When making routine enquiries into a possible bribery case that could embarrass the mayor – a humiliation Vice-Questore Patta is very keen to avoid – Commissario Brunetti receives a call from his wife, Paola, who is evidently very upset. The middle-aged deaf mute with the mental age of a child who helped out at the Brunetti’s dry cleaners has been found dead – an ‘accidental’ overdose of his mother’s sleeping pills – and for some reason Paola is distraught by the news. To the neighbourhood he was just the ‘boy’ who helped out, but nobody knew much about him – not even his name. That a soul could have lived such a joyless life is too much for Paola to bear, and she asks Guido if he can find out what happened.
It is a surprise to Brunetti just how little was known about this man-child – there are no official records to show he even existed. The man’s mother is angry and contradictory when questioned about his death, and Brunetti senses that there much more to the story than she is willing to tell. With the help of Inspector Vianello and the ever-resourceful Signorina Elettra, perhaps Brunetti can get to the truth and find some measure of solace.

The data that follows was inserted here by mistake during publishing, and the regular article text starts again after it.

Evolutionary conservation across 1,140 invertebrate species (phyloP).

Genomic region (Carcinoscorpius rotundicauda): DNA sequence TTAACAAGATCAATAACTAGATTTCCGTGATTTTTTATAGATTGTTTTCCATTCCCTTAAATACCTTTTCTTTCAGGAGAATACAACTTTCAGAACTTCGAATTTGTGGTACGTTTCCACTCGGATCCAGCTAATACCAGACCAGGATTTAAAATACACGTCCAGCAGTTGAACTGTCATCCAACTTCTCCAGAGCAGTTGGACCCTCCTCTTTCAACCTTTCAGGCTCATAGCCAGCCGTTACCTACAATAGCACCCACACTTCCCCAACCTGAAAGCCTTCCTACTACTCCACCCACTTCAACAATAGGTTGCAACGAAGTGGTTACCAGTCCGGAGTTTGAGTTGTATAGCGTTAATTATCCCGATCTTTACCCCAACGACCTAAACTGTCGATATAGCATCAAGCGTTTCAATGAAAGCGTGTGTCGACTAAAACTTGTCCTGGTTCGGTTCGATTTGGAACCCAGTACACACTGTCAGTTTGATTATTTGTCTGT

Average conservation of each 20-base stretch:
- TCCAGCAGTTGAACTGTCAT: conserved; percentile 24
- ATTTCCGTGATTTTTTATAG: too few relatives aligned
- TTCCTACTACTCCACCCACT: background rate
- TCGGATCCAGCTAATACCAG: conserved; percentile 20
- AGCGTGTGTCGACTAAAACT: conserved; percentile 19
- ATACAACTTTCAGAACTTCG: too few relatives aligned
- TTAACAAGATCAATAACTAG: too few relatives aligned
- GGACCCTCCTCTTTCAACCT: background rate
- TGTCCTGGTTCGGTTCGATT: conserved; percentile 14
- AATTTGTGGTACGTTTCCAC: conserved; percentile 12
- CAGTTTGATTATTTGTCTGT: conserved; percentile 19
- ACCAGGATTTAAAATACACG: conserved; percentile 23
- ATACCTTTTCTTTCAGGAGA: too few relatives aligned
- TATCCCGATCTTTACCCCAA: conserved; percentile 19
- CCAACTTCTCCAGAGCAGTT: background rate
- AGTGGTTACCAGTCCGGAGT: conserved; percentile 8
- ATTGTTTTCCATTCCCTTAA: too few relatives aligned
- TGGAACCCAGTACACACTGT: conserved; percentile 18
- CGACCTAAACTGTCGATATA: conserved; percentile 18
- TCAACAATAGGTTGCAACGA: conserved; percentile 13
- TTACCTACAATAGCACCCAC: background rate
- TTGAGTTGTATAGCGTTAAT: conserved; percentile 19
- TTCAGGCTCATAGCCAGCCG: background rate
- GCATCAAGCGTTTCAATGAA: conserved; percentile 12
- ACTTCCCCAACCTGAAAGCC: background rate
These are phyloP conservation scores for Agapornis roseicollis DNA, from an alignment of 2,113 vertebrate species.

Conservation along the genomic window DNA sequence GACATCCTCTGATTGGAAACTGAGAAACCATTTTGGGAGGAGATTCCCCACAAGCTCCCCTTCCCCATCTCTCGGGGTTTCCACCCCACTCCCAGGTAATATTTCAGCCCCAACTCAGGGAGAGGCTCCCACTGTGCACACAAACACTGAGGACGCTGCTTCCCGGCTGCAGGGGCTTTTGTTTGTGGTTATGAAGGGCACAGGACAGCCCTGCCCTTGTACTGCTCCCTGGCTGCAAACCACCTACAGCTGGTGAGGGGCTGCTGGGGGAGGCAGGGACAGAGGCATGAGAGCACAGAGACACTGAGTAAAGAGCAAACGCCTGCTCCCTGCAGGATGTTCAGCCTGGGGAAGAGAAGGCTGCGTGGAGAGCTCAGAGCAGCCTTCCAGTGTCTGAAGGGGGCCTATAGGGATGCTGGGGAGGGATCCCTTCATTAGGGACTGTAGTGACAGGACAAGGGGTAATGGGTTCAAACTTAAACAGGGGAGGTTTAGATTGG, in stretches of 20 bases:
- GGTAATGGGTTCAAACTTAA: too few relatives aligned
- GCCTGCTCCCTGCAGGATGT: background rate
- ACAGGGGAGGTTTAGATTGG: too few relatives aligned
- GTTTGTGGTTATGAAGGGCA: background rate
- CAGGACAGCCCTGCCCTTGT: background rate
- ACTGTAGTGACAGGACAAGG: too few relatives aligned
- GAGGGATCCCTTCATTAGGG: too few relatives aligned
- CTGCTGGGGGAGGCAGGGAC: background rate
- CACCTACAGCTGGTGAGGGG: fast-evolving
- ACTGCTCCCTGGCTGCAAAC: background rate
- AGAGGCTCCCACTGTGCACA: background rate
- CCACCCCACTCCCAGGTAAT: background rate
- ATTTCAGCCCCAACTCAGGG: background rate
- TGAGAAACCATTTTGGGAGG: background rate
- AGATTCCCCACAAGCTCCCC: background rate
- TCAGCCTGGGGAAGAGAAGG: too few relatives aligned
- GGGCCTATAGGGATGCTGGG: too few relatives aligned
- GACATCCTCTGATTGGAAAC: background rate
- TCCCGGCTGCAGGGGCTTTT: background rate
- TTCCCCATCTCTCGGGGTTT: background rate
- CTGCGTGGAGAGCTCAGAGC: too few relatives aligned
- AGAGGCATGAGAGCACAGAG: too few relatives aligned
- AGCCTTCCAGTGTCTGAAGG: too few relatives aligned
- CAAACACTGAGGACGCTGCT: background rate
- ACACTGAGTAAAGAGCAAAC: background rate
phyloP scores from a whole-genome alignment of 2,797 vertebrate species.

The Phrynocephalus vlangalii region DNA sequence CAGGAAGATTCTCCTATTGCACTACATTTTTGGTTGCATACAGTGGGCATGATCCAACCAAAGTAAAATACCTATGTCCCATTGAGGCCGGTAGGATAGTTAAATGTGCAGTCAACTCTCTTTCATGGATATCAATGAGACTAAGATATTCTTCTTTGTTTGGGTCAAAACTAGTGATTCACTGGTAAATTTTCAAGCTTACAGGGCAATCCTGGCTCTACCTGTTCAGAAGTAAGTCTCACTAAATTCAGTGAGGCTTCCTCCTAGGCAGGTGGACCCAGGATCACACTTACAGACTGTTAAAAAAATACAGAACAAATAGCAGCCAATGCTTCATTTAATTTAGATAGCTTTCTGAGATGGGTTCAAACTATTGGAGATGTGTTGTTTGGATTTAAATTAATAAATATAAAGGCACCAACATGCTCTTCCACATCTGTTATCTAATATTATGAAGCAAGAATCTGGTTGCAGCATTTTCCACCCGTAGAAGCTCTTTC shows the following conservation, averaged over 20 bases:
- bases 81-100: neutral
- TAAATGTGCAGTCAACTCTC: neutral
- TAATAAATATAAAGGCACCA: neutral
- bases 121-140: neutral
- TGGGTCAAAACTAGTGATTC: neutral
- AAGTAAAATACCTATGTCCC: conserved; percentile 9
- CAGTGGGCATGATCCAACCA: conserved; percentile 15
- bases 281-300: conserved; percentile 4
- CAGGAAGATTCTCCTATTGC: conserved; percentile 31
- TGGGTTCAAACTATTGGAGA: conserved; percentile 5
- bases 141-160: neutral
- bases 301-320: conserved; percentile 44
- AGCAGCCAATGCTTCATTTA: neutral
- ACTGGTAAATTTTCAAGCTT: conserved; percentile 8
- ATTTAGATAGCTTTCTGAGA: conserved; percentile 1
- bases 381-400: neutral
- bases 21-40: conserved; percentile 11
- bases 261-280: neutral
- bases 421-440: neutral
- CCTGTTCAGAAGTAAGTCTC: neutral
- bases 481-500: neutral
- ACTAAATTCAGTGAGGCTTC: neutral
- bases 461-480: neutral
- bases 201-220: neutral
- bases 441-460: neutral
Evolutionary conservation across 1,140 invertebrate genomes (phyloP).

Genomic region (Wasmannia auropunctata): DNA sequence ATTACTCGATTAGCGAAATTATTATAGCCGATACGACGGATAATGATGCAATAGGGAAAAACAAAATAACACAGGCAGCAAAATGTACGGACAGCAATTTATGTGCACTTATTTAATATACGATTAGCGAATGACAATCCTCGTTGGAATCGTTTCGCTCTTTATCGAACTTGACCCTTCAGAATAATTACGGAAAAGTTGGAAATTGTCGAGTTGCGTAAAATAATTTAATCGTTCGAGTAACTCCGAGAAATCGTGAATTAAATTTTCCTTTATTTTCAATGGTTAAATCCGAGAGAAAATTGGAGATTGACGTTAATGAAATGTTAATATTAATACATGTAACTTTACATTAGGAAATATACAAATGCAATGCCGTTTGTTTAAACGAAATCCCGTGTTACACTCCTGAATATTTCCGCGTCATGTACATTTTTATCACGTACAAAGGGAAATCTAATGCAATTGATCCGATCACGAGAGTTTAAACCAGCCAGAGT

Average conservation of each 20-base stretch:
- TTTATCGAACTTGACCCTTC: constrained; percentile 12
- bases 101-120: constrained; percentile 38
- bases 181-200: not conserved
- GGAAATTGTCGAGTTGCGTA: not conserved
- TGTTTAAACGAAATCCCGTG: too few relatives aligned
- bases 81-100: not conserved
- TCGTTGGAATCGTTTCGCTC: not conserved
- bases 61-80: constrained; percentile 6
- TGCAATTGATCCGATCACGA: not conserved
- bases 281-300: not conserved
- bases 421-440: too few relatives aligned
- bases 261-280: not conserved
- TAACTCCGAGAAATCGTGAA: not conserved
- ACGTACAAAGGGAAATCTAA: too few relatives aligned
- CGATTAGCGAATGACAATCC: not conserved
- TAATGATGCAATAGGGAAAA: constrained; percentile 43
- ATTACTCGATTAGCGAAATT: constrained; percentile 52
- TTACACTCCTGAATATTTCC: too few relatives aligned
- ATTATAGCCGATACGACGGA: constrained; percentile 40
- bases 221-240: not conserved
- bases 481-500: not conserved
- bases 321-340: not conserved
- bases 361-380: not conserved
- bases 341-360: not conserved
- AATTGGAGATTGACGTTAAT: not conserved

When a body is found floating in a canal, strangely disfigured and with multiple stab wounds, Commissario Brunetti is called to investigate and is convinced he recognises the man from somewhere. However, with no identification except for the distinctive shoes the man was wearing, and no reports of people missing from the Venice area, the case cannot progress.
Brunetti soon realises why he remembers the dead man, and asks Signorina Elettra if she can help him find footage of a farmers' protest the previous autumn. But what was his involvement with the protest, and what does it have to do with his murder? Acting on the fragile lead, Brunetti and Inspector Vianello set out to uncover the man's identity. Their investigation eventually takes them to a slaughterhouse on the mainland, where they discover the origin of the crime, and the world of blackmail and corruption that surrounds it.
Both a gripping case and a harrowing exploration of the dark side of Italy's meat industry, Donna Leon's latest novel is a compelling addition to the Brunetti series.